The Rider, after several ineffectual attempts to draw Miss Bass into conversation, desisted; and in silence the little party sped onward toward the mountains which form the natural boundary between Margoth and Karlova.
At a point just beyond the frontier, the bandit turned the car into a narrow wagon road, where it was hidden from the main highway by a screen of trees and undergrowth. The road upon which it stood was little more than an opening among the trees. Once it had been used as a wood road, but since the king of Karlova had forbidden the further cutting of timber in this district it had been unused by others than The Rider and his disreputable following.
A few yards from the Roman road the car was brought to a stop. The bandit extinguished the lights and turning to the captive at his side announced that they would be compelled to complete their journey on foot, as no machine could travel the rough and precipitous trail ahead of them.
“You expect me to walk?” she asked, icily.
“Unless you prefer to be carried,” he replied.
“I shall neither walk nor be carried,” she announced.
“Yonder,” said The Rider, pointing through the darkness amidst the surrounding trees, “is a little mound of earth. Beneath it lies a misguided lady who refused to walk. Unfortunately she was too heavy to carry. I can carry you; but in the mean time your mother might escape and lead the gendarmes to my hiding place; so, if you refuse to come with me, I shall be compelled to kill your mother and carry you.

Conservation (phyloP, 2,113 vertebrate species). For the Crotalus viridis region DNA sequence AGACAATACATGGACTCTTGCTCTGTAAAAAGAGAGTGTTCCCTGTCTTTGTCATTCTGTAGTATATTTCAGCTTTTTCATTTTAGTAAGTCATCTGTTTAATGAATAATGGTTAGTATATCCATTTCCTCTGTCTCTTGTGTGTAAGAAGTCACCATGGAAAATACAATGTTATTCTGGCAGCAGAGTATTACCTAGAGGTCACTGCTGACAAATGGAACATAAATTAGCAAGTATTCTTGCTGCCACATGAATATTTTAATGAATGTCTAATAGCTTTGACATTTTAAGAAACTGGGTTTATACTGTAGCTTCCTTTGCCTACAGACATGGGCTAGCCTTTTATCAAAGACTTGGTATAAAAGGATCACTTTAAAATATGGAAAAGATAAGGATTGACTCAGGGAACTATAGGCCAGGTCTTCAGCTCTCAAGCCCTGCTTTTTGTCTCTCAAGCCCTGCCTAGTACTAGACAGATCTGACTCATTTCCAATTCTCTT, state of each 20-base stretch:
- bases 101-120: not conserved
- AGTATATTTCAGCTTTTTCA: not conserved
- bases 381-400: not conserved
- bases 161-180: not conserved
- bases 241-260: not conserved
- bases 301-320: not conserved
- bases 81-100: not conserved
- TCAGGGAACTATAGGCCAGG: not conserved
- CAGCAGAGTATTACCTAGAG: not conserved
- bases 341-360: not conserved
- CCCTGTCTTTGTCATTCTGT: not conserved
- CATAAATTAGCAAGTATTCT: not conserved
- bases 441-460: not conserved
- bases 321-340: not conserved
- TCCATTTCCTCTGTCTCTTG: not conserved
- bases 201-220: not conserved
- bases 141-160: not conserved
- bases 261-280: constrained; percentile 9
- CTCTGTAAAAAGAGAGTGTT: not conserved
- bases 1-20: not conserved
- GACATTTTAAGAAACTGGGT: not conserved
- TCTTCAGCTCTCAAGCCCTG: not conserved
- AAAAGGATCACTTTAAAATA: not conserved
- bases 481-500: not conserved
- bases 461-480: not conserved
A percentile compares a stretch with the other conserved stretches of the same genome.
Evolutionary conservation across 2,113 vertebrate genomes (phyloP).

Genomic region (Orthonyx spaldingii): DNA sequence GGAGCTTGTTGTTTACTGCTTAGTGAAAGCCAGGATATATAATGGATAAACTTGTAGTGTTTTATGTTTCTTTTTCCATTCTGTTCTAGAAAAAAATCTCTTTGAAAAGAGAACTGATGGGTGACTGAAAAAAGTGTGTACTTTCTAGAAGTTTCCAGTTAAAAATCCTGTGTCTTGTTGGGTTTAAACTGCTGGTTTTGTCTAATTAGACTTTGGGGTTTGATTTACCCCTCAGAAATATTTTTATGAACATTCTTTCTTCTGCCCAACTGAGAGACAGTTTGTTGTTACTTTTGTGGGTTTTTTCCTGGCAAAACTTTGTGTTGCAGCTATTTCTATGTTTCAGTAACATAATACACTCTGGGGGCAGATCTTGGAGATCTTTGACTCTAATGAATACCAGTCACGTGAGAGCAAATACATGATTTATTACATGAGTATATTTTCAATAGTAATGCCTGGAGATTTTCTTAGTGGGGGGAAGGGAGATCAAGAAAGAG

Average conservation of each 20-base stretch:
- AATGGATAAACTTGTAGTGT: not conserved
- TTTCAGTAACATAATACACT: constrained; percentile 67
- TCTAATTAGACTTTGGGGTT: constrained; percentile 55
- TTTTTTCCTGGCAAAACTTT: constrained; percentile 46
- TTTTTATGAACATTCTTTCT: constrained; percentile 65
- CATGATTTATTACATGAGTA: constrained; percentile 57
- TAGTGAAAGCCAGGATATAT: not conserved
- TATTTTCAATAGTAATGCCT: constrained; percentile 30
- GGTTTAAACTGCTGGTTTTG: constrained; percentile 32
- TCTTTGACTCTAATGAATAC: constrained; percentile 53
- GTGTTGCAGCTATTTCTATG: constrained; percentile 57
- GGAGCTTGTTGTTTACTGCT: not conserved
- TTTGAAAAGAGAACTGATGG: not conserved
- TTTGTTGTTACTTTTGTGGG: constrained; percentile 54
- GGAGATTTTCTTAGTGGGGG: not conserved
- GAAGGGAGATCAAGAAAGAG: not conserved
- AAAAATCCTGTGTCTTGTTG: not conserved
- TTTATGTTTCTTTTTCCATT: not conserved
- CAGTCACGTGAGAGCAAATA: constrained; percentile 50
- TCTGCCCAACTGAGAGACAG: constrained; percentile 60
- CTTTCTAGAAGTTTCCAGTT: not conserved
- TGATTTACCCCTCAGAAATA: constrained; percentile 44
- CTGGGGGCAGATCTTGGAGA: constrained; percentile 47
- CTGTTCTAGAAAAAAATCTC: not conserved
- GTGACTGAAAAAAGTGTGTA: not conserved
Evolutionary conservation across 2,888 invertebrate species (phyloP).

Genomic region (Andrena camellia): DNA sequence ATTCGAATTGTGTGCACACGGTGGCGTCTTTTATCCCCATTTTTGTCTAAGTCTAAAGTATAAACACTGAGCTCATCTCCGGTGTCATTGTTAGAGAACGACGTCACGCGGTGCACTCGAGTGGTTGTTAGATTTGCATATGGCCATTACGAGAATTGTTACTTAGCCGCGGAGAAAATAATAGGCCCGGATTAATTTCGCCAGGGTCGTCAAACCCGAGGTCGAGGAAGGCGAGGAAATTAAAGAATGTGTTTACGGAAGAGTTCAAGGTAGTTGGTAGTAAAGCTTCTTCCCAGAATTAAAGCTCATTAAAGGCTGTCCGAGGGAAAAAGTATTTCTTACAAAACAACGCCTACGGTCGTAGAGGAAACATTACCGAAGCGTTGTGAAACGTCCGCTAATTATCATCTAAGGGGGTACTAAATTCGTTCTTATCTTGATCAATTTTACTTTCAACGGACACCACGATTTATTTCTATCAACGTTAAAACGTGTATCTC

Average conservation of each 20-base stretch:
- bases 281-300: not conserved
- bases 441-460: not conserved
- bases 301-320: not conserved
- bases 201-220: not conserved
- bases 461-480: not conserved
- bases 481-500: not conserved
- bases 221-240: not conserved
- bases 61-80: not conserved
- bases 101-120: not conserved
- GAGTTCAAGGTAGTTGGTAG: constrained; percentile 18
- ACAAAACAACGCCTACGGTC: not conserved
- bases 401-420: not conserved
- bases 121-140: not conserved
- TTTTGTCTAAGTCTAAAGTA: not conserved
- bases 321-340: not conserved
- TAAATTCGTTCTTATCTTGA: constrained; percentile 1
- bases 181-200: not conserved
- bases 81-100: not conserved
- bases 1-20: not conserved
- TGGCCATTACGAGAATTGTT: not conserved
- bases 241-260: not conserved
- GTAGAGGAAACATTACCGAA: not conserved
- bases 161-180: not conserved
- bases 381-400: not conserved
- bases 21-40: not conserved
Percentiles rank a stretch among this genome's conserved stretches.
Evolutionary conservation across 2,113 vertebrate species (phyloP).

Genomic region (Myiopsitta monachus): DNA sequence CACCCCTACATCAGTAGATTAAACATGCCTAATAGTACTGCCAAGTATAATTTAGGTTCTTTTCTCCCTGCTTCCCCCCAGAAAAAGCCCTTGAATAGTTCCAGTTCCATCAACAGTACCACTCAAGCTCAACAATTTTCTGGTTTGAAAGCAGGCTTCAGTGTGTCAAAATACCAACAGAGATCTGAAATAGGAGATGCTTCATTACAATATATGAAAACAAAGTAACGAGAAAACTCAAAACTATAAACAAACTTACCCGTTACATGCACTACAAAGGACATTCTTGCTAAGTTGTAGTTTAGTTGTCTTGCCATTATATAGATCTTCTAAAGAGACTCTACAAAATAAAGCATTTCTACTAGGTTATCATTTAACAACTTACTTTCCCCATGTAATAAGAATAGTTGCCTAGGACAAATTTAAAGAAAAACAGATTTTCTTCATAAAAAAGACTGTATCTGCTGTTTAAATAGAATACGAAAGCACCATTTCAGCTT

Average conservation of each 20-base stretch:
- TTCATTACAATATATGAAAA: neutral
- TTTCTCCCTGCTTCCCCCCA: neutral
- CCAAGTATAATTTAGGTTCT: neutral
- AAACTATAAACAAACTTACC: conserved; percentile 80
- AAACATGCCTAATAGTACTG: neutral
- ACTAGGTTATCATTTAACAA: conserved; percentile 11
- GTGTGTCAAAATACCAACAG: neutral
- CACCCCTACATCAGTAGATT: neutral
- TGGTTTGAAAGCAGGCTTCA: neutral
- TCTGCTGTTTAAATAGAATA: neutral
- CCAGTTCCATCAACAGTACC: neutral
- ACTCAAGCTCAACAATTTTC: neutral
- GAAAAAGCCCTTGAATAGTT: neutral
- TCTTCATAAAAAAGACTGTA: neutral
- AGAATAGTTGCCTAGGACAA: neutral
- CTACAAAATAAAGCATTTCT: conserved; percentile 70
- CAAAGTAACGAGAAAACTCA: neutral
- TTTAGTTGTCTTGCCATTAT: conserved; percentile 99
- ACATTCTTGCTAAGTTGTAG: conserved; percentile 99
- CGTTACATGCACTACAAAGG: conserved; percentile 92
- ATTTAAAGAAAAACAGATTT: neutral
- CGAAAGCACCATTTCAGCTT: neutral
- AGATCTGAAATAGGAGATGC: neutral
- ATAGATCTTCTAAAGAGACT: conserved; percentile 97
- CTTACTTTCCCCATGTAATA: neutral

Carlotta felt the cold shivers run up and down her spine. Princess Mary turned upon The Rider.
“You beast!” she exclaimed.
“You will walk then?” he asked, suavely.
Upward through the impenetrable blackness the three stumbled. Even The Rider seemed to know the path none too well, and the Princess could not but wonder at his obvious ignorance of the way. Often he stopped and examined the ground beneath the rays of a small pocket flash-lamp, and twice they were compelled to retrace their steps when it became evident that they had lost the trail.
Romance and Adventure were commencing to pall upon the Princess Mary. Her back ached and her legs were like two heavy logs of wood
WHEN, earlier in the day, Prince Boris of Karlova had been released for a few hours from the appalling ceremonies of royal hospitality, and was alone in his apartments with the faithful Ivan, Nicholas, and Alexander he had begged of them to save him from a repetition of the frightful experiences of the morning.
“I’d rather go to the gibbet,” he growled.
“Which you would doubtless grace to advantage,” replied Ivan. “Each of us has his appointed place in the universal scheme of things—yours is not the throne.”
The prince scowled, and then, after a moment’s silence: “At least I make as good a prince as that hideous little half-wit does a princess.”